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Thursday, October 25, 2007

The usual selective outrage--I'm over being surprised

by folkbum

One of my favorite new-ish bloggers, the Illusiory Tenant, did a Bad Thing: He referred to a less-favorite blogger, Jessica McBride, by a word that, this being a relatively family-friendly blog, I won't reprint. But it starts with c and rhymes with "front." To be clear, it was a Bad Thing to do, and I do not condone it or excuse it in any way. If IT were one of my students, he'd be in the office right now and I'd be on the phone with his mother. Enough other people have written well enough about why it's wrong that I don't need to cover it here.

The IT has proved to be one of the funniest bloggers around. (Read his comment to this post, for example; I wish I had half that wit.) And to see someone who can skewer with clever words opt for a blunt instrument like that particular slur is always a little sad. IT came around to an apology--which was indeed, truly warranted, since such an insult is just simply not appropriate. Michael Mathias, in a beautifully moving post (as usual), follows the trail back to what McBride said in the first place that led IT to comment, and considers that, perhaps, McBride should offer an apology of her own.

But what has me most intrigued in all of this is not the back-and-forthing among the bloggers as, in the end, it's a tempest in the proverbial teapot. No, what perked up my attention was word that Charlie Sykes ranted about this on-air. Hearing about IT's c-wording of McBride made me think of all the other Bad Things I've read in comments section around the Cheddarsphere, most of which never get apologized for at all. One in particular leapt to mind: When a local blogger referred to people he encounterd while shopping who were guilty of the crime of speaking Spanish nearby. That blogger used a different c-word to label his fellow shoppers, this word being not just a slur but also a breed of dog. (The details are here, courtesy of the Recess Supervisor.)

Although I did not listen to Charlie Sykes at the time--I can't listen to the radio at work and, given my borderline high blood pressure, if I could listen to something, I should listen to something less likely to kill me--but I would be willing to bet real money that Sykes said nothing about that blogger using that slur. Now, of course you can argue that since the Spanish-speaking shoppers are not personal friends of Sykes, he might have less of an interest in complaining about that slur. It may just be partisan, as Illusory Tenant is liberal and Sykes shares a conservative ideology with the blogger in question and would be less likely to criticize. It may be that Sykes didn't catch the racial slur, as it was in the comments of a post--but then again, so was IT's. All of these things are kind of reasonable explanations for why Sykes may not have gone after the racist comment and blogger.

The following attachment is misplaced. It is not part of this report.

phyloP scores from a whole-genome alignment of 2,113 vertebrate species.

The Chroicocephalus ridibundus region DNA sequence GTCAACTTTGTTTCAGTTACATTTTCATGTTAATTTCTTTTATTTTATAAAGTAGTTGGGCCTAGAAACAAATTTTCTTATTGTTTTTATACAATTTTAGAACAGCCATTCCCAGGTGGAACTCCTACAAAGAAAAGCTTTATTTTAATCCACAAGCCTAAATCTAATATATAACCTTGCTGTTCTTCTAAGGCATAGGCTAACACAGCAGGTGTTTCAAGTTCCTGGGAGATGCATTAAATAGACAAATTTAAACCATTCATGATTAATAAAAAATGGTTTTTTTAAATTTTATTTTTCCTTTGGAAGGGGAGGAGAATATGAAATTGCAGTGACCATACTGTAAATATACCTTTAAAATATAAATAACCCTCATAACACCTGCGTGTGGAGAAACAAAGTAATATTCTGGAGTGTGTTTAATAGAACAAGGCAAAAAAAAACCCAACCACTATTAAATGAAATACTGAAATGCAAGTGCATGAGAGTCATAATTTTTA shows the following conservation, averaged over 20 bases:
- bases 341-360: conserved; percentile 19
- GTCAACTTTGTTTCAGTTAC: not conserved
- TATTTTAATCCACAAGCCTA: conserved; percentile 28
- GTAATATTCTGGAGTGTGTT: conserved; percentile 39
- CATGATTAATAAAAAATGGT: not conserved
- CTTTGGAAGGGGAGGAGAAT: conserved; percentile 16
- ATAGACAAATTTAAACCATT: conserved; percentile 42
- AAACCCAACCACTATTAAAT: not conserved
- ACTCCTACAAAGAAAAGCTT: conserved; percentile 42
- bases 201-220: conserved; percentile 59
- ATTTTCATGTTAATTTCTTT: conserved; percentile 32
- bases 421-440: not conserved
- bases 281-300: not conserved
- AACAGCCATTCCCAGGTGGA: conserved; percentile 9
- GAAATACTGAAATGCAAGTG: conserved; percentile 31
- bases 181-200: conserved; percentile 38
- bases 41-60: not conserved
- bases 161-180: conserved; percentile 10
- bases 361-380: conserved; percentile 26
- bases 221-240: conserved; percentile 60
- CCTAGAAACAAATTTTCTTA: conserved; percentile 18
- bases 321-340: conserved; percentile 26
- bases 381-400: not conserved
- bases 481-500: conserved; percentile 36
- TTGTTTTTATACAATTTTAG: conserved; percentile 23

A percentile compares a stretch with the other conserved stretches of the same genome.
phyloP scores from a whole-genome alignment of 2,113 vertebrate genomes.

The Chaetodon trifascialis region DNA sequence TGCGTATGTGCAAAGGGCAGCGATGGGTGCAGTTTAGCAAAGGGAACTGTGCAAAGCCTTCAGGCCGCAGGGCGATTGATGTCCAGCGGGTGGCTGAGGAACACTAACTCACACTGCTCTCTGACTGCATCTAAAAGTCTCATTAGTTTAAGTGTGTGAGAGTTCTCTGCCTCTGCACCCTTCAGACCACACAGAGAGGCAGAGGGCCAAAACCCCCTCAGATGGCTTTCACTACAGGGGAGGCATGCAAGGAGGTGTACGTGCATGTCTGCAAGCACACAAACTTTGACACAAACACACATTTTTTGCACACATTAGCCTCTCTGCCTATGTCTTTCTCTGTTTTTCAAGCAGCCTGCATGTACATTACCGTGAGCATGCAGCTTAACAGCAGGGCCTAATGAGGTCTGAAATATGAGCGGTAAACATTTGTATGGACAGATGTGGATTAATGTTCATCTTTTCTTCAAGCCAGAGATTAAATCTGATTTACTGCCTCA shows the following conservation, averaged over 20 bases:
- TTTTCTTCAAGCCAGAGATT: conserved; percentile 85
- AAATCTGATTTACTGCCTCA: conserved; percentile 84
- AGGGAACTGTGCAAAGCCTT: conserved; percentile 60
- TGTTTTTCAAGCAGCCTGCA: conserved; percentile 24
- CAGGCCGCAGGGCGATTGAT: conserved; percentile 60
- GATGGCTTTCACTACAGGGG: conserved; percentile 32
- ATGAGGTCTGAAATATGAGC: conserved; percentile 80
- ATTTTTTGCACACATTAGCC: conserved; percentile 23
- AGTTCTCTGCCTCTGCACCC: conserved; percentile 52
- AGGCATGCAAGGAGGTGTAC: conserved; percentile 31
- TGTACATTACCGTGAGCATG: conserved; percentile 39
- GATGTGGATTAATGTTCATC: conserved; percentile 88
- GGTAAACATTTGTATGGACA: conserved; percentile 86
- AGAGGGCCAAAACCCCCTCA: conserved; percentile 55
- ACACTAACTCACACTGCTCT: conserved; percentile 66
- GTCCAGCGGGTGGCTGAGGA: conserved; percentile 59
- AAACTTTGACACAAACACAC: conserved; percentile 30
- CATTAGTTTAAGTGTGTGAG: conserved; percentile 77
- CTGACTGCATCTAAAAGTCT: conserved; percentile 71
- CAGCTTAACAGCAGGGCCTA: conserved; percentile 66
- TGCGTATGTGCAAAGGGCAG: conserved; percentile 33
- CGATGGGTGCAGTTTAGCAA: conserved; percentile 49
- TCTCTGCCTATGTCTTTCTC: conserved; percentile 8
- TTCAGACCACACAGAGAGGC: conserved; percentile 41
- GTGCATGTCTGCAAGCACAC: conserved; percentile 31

But here's the kicker: That blogger has a place on Charlie Sykes's blogroll (something that cannot be said about even McBride herself!), one of the most coveted prizes among conservative Wisconsin bloggers. That blogger was on Sykes's blogroll when he made the comment. Having someone on your blogroll is never to be taken as a sign that you endorse everything that blogger says or does, no matter how stupid. But in this case, we have equivalent breeches of civil discourse, the only difference being that one victim has her own blog to fight back--and the voice of Wisconsin's biggest talker to defend her. If we're going to be outraged, we should be about both.

However, the silence over the one (McBride has him on her blogroll, too) is not surprising. The right has made an art of selective outrage. Consider the howls last week over Democratic Congressman Pete Stark's remarks that American men and women are dying in Iraq for the president's amusement; the outrage machine kicked into high gear and forced Stark to apologize. In the meantime, no one on the right seems to care about John Boehner's 4000-soldier "small price to pay" crack. That's just one example; the incomperable digby, in response to the Stark matter, says it all better than I can.

So do I think that Illusory Tenant was indeed wrong to do what he did? Yes. Did it rise to such a level that the outrage machine (excluding, of course, McBride who had every right to be upset) needed to hit its high gears again? Judging by the antecedents, no. That it did, though, doesn't suprise me anymore.

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